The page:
It’s a Capital Region paradox. The bad news for home builders is that very few new homes are going up. The good news for existing-home sales is that very few new homes are going up.
“It’s all about consumer confidence and inventory,” says Kris Vogt, president of Coldwell Banker Residential Brokerage for the Sacramento and Tahoe regions. “In various microeconomic markets throughout the region, homes are being sold. The number of homes on the market will increase significantly in the spring. In terms of actual sales, are we going to see a big uptick in the spring? Probably not.”
According to Vogt, the sales picture will start to look better in 2012. However, it will be 2014 or 2015 before the whole market — new and existing homes — fully recovers. And that projection assumes the U.S. financial industry figures out how to get rid of the ‘shadow’ inventory. This is inventory comprised of homeowners who have not made payments for up to two years but in which banks have still not taken foreclosure action.
“Everybody has been speculating on that situation for the past three years,” Vogt says. “While the number of foreclosures across the nation remains big news, there is still an artificial dam holding back an even greater number.”
Financial institution leaders and others are trying to figure out how to get through this inventory without crashing the recovering market, he says. He says one good sign locally is the increase in high-end short-sale approvals.
“From my own agents I’m hearing about more and more $1 million short sales,” Vogt says. “The bad news is it’s still a short sale, but the good news is at least it’s not going on the auction block and selling for $600,000. I believe everyone involved now realizes that, since the cost of foreclosure is so high, a short sale is a much better option.”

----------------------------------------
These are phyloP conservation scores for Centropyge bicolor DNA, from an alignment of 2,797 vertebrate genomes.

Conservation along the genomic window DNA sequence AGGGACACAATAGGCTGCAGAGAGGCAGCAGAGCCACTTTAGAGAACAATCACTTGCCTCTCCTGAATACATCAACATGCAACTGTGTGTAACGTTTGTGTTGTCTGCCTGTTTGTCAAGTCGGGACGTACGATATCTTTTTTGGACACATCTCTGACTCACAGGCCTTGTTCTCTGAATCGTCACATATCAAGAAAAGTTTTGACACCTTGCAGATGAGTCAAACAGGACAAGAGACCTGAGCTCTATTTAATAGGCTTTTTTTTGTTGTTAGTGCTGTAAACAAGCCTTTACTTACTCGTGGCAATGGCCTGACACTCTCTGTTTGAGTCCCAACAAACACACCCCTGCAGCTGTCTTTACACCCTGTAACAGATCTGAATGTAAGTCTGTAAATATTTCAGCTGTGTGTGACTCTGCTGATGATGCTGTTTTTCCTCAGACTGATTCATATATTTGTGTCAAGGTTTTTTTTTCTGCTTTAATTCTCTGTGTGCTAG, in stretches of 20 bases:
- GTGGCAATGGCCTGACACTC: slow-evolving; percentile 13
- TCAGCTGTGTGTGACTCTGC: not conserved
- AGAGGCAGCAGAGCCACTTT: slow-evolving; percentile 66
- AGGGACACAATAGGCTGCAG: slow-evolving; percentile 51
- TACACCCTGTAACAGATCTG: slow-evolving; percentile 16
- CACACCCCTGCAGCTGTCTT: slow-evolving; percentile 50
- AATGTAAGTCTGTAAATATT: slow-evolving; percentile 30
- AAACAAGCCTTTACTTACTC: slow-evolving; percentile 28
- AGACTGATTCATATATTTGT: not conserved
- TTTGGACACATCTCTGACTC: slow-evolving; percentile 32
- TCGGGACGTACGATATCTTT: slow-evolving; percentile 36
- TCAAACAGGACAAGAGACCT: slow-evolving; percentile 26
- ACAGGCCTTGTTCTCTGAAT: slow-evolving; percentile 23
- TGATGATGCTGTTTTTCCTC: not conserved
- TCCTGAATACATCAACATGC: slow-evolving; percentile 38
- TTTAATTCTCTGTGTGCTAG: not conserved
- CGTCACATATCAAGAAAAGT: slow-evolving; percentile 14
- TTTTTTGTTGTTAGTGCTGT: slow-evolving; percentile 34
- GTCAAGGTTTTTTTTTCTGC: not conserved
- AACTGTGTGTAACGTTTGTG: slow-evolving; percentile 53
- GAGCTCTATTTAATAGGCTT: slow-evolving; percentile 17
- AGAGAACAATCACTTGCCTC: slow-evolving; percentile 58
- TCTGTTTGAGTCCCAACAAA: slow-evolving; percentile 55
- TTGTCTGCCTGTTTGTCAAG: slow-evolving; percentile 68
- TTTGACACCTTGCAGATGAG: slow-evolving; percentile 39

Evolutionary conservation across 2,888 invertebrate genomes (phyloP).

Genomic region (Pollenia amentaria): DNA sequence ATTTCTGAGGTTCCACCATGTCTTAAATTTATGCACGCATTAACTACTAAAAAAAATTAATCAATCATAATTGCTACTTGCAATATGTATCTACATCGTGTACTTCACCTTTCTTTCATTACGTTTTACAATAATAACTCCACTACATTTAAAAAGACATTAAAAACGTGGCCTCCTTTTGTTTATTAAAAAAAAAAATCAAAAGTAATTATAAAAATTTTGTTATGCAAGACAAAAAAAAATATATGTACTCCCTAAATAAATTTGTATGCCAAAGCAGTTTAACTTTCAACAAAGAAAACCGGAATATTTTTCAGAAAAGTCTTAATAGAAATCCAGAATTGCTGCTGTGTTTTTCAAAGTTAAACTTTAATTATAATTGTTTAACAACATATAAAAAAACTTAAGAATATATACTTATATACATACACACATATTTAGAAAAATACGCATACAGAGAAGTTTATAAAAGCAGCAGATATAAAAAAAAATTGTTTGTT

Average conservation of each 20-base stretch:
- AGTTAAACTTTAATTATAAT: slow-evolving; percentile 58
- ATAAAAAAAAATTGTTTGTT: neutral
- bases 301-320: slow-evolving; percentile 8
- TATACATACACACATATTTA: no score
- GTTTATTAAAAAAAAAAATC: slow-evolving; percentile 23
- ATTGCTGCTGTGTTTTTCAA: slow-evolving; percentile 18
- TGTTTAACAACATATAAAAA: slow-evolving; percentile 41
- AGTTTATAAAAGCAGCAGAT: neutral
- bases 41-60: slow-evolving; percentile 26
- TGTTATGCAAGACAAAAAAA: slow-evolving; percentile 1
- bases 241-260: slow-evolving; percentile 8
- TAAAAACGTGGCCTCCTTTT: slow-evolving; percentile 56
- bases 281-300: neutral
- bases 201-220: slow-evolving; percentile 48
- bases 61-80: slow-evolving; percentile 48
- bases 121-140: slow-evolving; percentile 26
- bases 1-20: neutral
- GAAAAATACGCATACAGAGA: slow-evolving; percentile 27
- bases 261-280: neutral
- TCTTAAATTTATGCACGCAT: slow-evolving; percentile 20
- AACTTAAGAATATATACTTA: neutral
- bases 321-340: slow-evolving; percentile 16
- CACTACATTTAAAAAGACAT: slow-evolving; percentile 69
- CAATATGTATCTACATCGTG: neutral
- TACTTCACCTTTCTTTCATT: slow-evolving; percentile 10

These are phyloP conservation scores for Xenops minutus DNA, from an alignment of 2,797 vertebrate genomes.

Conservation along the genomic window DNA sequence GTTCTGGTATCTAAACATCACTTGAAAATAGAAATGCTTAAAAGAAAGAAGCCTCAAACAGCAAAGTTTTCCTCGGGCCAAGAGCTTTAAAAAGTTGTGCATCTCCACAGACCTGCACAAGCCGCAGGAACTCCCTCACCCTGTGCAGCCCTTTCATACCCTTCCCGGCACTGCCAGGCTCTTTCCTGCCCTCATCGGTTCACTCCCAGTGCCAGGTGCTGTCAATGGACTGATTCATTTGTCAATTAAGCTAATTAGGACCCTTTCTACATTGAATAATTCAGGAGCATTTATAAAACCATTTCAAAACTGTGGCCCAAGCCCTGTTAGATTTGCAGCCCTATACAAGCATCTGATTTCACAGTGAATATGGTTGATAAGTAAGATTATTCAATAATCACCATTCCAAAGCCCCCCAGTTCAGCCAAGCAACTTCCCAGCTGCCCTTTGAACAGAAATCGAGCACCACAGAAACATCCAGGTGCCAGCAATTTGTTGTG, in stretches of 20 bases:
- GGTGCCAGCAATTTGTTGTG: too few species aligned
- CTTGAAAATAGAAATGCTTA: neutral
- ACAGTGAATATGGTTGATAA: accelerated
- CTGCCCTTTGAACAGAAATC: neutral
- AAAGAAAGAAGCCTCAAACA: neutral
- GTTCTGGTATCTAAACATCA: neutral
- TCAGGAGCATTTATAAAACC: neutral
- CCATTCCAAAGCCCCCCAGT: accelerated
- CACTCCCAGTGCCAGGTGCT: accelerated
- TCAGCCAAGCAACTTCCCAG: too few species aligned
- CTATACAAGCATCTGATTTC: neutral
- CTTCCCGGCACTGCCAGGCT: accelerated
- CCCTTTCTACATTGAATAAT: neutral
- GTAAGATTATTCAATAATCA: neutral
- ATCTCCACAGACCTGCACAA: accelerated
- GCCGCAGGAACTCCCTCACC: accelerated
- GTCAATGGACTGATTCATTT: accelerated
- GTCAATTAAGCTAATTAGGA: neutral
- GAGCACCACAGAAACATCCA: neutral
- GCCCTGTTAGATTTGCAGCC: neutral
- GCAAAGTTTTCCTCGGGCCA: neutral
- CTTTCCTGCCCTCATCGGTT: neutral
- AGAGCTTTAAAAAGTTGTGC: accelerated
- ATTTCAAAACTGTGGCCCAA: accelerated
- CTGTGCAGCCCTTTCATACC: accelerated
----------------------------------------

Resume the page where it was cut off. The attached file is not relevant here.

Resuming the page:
As this inventory situation plays out, Vogt estimates a great deal of volatility on the regional residential brokerage landscape.
“Unless something dramatically changes on the upside, I believe that 2011 will be much like the mid- to late-’90s for our industry,” he says. “During that period, home values crashed, and brokerage companies were consolidated or disappeared.”
• Occupation: Last August Vogt was named president and COO of the Sacramento/Tahoe region for Coldwell Banker Residential Brokerage. Prior to that, he had served for 13 years as the Elk Grove regional manager.
• Personal: Vogt met his wife of 22 years, Kellie, while attending kindergarten at C.W. Dillard Elementary School in Wilton. “I was 5; she was 4. We actually liked each other for one day in fourth grade.”
• Home: The couple has raised three children, Kaela, Kyle and Kelsey, on a 5-acre spread in their hometown. The acreage is also home to Gallatin, a longhorn steer, whose horns stretch 8 feet. “We get a lot of drive-by lookers,” he says.
• Work: “Upon accepting this job, my mission was to correct the misperception this company had internally and externally,” he says. “Not only are we not stodgy and inflexible, we have all the resources and technology required in today’s difficult market.”
• Lunch: At Ella Dining Room and Bar, Vogt orders a cured salmon sandwich with dill caper cream cheese, avocado and upland cress.
Former California State Treasurer Phil Angelides was tapped in 2009 to chair the Financial Crisis Inquiry Commission, a 10-member commission that Congress tasked with determining the causes of the Great Recession.
Joshua Wood, 31, is the executive director of Region Builders, a commercial-building trade association and coalition. Region Builders is comprised of 13 industry and professional associations representing architects, engineers, contractors, developers and allied firms from the Sacramento area.